In certain cases package installations will have to set up new groups, mostly for access management.
- libvirt to access /var/run/libvirt/libvirt-sock
- lxd to access /var/lib/lxd/unix.socket
- ... also sometimes accessing files, but you get the pattern
Since logins stay as-is in regard to groups, users have to re-login to pick up those permissions and be able to use the tools.
That is often mitigated by:
- package being preinstalled, so no one realizes the issue
- people deploy a system + set up a recipe automatically and only then log in
But then there are certain cases which just "feel" bad - a.k.a: "why can't it just work after being installed".
Yes a user can easily open a new terminal or kick su/newgrp/... manually !IF! they know what to do.
The next thing that comes to mind is echoing something on install, but who reads those messages - not worth the effort IMHO.
Finally none of these commonly discussed options  will be appropriate to be run from a maintainer-script IMHO.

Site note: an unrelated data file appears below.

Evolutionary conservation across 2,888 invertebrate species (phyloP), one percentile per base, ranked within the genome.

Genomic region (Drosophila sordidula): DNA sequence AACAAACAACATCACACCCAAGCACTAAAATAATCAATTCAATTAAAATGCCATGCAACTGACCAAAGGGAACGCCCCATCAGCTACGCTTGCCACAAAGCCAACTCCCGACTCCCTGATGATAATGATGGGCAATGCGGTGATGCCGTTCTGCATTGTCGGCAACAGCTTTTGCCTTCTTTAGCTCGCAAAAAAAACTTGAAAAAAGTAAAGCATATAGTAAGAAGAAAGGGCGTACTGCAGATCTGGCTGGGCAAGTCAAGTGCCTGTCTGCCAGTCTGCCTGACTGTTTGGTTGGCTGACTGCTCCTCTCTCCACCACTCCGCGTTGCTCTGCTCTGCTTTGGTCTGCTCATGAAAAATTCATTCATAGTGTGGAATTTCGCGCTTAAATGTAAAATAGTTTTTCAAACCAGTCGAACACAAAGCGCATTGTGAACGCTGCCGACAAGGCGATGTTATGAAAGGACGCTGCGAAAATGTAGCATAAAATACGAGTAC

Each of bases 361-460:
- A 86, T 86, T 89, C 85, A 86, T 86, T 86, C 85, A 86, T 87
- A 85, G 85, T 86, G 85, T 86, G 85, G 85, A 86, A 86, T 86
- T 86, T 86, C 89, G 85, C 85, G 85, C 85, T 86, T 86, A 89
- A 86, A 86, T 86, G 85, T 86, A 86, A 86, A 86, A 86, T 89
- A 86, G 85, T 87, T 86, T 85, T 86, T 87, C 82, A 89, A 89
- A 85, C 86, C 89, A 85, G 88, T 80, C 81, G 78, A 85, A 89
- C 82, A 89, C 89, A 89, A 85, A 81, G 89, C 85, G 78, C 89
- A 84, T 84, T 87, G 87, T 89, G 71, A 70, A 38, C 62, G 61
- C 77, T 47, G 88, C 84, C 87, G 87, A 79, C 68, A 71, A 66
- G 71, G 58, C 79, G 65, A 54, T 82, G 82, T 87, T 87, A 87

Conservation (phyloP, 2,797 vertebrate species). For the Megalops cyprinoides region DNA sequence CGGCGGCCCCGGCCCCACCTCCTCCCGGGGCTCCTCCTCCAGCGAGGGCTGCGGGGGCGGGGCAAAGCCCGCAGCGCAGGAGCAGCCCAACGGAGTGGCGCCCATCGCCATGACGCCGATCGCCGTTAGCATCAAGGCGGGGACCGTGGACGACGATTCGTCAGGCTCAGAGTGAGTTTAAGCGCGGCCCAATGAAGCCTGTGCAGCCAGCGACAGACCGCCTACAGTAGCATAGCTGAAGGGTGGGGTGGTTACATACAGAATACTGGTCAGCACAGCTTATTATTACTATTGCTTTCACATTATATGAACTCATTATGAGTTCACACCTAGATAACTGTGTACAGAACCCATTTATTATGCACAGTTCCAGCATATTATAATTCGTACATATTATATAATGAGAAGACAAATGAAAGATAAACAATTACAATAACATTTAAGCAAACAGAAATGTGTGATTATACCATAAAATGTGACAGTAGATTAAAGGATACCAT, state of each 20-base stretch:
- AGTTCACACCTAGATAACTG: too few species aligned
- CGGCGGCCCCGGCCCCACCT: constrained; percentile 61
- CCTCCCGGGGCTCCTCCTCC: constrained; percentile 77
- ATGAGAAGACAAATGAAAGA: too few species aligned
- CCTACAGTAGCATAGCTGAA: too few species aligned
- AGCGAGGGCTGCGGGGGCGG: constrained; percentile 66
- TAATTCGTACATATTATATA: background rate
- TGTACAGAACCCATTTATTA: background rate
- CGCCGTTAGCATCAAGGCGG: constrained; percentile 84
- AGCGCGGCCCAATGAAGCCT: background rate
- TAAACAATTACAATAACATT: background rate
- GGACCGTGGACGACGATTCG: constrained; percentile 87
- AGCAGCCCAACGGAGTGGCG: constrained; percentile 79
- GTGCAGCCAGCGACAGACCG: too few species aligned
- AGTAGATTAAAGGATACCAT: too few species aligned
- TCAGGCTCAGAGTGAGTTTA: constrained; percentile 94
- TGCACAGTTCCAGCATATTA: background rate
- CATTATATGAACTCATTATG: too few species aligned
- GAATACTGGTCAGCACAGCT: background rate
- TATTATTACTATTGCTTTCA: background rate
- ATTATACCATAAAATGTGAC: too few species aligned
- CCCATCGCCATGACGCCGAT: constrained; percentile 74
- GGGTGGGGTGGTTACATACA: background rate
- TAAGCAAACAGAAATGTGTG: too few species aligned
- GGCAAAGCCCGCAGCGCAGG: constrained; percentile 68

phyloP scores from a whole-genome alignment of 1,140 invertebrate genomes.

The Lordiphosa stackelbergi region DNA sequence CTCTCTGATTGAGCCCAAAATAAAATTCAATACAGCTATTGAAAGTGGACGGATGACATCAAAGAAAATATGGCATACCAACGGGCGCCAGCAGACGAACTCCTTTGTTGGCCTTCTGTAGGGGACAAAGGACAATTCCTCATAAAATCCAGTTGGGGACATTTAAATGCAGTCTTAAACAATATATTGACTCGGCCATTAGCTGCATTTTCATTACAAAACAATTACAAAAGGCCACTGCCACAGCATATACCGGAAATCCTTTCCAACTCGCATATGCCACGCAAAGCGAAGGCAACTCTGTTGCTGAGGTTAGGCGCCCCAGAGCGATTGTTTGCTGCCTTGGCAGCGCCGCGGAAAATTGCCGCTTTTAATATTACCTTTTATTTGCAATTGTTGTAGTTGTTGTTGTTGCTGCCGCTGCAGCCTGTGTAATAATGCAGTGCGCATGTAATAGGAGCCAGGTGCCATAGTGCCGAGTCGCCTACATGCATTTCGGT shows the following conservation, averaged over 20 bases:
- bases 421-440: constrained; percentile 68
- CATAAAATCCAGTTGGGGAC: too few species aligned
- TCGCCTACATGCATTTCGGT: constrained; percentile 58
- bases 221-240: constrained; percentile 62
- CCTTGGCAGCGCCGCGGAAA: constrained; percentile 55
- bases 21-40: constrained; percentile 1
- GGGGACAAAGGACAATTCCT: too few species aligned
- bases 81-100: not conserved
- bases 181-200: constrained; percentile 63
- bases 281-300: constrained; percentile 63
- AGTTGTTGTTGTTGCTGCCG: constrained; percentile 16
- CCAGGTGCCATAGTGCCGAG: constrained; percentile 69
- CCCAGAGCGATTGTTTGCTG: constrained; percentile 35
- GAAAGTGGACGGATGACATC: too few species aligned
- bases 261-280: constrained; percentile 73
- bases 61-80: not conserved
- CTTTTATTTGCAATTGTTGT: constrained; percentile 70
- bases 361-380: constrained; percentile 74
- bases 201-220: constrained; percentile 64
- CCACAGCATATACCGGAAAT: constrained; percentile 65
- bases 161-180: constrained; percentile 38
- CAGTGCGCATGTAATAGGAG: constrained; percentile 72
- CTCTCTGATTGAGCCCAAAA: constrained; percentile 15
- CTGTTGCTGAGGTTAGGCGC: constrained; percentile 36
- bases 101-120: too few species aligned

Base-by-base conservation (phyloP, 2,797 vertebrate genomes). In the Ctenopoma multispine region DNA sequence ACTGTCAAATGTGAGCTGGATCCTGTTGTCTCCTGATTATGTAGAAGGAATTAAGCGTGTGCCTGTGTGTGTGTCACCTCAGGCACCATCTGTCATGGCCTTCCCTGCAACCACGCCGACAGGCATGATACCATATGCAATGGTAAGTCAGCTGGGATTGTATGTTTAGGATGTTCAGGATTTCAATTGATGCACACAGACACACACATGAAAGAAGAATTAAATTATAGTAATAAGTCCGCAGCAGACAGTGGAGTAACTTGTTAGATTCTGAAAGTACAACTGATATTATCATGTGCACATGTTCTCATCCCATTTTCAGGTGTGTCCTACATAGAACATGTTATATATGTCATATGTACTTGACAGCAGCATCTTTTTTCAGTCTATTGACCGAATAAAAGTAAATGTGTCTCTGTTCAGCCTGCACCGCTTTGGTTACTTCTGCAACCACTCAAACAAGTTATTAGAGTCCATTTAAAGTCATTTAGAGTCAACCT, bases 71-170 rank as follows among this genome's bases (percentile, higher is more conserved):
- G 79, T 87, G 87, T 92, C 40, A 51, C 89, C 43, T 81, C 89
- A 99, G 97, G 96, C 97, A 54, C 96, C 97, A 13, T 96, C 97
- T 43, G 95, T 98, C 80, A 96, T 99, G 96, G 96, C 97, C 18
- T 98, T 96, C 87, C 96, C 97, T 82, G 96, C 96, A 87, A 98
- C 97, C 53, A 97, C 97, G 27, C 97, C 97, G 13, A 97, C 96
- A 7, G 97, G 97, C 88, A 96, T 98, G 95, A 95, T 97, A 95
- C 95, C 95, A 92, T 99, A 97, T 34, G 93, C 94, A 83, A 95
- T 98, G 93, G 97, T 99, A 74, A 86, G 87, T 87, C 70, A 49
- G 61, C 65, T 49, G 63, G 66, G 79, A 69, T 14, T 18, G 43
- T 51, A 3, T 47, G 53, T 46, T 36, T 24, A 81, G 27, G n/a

Nor would they fixup the Graphical UI that represents a login as well.
Please get me right, I have every now and then seen issues of "this kind" and they are often not a big deal - so triage all of those ->wishlist and ignore them, not really.
But I find it annoying since we spent so much to make Ubuntu easy to consume and having such rough edges left.
I was wondering if there is a common pattern to resolve this that might just be unknown to me yet and that I could use in packaging.
OTOH I can already feel the security concerns and bad side effects of "global group membership refreshes"
And if there would be a common pattern that really works well - we should probably think of a single dh_group_refresh or something like it instead of per package fixes.
I'm afraid there is no such mechanism, but wanted at least to ask instead of giving up prematurely.
Software Engineer, Ubuntu Server